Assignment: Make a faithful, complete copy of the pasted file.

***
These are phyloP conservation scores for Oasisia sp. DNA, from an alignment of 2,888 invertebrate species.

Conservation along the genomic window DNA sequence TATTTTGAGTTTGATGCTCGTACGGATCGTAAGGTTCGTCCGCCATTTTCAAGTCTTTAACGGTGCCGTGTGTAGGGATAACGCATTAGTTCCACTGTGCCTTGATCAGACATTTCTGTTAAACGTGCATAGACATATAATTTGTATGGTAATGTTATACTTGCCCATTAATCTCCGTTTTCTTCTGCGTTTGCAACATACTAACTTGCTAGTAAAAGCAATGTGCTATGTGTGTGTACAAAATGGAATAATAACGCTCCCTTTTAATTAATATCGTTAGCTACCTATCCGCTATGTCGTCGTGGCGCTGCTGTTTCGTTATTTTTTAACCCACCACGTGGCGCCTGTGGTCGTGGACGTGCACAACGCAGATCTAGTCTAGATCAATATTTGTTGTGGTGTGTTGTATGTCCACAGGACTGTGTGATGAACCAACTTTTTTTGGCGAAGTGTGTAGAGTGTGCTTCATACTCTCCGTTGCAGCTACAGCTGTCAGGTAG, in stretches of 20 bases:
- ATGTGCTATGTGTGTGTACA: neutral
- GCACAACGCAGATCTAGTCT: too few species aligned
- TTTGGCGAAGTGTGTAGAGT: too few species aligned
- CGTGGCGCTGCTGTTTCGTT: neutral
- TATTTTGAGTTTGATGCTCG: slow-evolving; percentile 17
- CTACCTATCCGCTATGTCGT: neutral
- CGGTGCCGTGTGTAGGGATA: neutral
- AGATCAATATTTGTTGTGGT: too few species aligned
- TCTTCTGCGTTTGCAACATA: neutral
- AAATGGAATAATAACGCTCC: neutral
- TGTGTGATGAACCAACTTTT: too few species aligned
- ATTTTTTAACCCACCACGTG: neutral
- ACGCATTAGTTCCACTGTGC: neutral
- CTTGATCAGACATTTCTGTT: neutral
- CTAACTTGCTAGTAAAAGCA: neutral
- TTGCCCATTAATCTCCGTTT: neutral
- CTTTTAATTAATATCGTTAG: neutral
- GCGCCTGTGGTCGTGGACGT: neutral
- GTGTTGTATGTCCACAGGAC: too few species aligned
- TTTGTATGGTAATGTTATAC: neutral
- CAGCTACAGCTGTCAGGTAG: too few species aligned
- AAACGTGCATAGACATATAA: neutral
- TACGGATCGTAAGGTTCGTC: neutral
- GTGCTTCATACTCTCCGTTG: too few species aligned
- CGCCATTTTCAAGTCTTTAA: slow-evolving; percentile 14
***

These are phyloP conservation scores for Oasisia sp. DNA, from an alignment of 2,888 invertebrate species.

Conservation along the genomic window DNA sequence TATTTTGAGTTTGATGCTCGTACGGATCGTAAGGTTCGTCCGCCATTTTCAAGTCTTTAACGGTGCCGTGTGTAGGGATAACGCATTAGTTCCACTGTGCCTTGATCAGACATTTCTGTTAAACGTGCATAGACATATAATTTGTATGGTAATGTTATACTTGCCCATTAATCTCCGTTTTCTTCTGCGTTTGCAACATACTAACTTGCTAGTAAAAGCAATGTGCTATGTGTGTGTACAAAATGGAATAATAACGCTCCCTTTTAATTAATATCGTTAGCTACCTATCCGCTATGTCGTCGTGGCGCTGCTGTTTCGTTATTTTTTAACCCACCACGTGGCGCCTGTGGTCGTGGACGTGCACAACGCAGATCTAGTCTAGATCAATATTTGTTGTGGTGTGTTGTATGTCCACAGGACTGTGTGATGAACCAACTTTTTTTGGCGAAGTGTGTAGAGTGTGCTTCATACTCTCCGTTGCAGCTACAGCTGTCAGGTAG, in stretches of 20 bases:
- ATGTGCTATGTGTGTGTACA: neutral
- GCACAACGCAGATCTAGTCT: too few species aligned
- TTTGGCGAAGTGTGTAGAGT: too few species aligned
- CGTGGCGCTGCTGTTTCGTT: neutral
- TATTTTGAGTTTGATGCTCG: slow-evolving; percentile 17
- CTACCTATCCGCTATGTCGT: neutral
- CGGTGCCGTGTGTAGGGATA: neutral
- AGATCAATATTTGTTGTGGT: too few species aligned
- TCTTCTGCGTTTGCAACATA: neutral
- AAATGGAATAATAACGCTCC: neutral
- TGTGTGATGAACCAACTTTT: too few species aligned
- ATTTTTTAACCCACCACGTG: neutral
- ACGCATTAGTTCCACTGTGC: neutral
- CTTGATCAGACATTTCTGTT: neutral
- CTAACTTGCTAGTAAAAGCA: neutral
- TTGCCCATTAATCTCCGTTT: neutral
- CTTTTAATTAATATCGTTAG: neutral
- GCGCCTGTGGTCGTGGACGT: neutral
- GTGTTGTATGTCCACAGGAC: too few species aligned
- TTTGTATGGTAATGTTATAC: neutral
- CAGCTACAGCTGTCAGGTAG: too few species aligned
- AAACGTGCATAGACATATAA: neutral
- TACGGATCGTAAGGTTCGTC: neutral
- GTGCTTCATACTCTCCGTTG: too few species aligned
- CGCCATTTTCAAGTCTTTAA: slow-evolving; percentile 14